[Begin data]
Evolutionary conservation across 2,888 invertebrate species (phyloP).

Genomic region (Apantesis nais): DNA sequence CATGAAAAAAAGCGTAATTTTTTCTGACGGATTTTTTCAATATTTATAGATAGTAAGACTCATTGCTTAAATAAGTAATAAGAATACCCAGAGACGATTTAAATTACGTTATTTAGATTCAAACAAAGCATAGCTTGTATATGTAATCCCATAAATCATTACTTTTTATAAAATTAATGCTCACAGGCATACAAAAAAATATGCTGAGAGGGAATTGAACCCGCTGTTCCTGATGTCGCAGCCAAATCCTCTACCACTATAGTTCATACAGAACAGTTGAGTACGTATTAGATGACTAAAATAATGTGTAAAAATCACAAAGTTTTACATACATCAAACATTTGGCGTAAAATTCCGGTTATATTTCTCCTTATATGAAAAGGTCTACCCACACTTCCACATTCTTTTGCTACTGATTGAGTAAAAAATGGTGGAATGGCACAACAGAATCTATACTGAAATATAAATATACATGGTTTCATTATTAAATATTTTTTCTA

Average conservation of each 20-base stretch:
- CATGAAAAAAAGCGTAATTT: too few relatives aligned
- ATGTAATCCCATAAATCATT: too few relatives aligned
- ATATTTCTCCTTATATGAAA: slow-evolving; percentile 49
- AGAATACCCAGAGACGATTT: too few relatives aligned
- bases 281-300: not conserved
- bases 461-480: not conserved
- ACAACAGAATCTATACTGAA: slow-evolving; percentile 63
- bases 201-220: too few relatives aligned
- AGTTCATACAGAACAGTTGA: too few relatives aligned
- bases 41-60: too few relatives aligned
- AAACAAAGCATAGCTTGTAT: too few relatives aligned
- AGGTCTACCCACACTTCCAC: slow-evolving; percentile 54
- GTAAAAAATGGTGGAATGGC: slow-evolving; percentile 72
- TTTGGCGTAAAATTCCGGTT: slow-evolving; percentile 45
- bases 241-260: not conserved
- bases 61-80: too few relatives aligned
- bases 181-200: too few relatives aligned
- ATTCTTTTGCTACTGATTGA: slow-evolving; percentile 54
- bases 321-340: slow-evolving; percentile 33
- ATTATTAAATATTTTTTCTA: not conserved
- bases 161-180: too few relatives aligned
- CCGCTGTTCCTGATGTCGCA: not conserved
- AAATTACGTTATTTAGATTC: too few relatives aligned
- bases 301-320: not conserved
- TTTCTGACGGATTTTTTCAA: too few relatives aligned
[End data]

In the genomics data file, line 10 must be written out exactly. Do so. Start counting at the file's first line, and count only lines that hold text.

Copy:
- ACAACAGAATCTATACTGAA: slow-evolving; percentile 63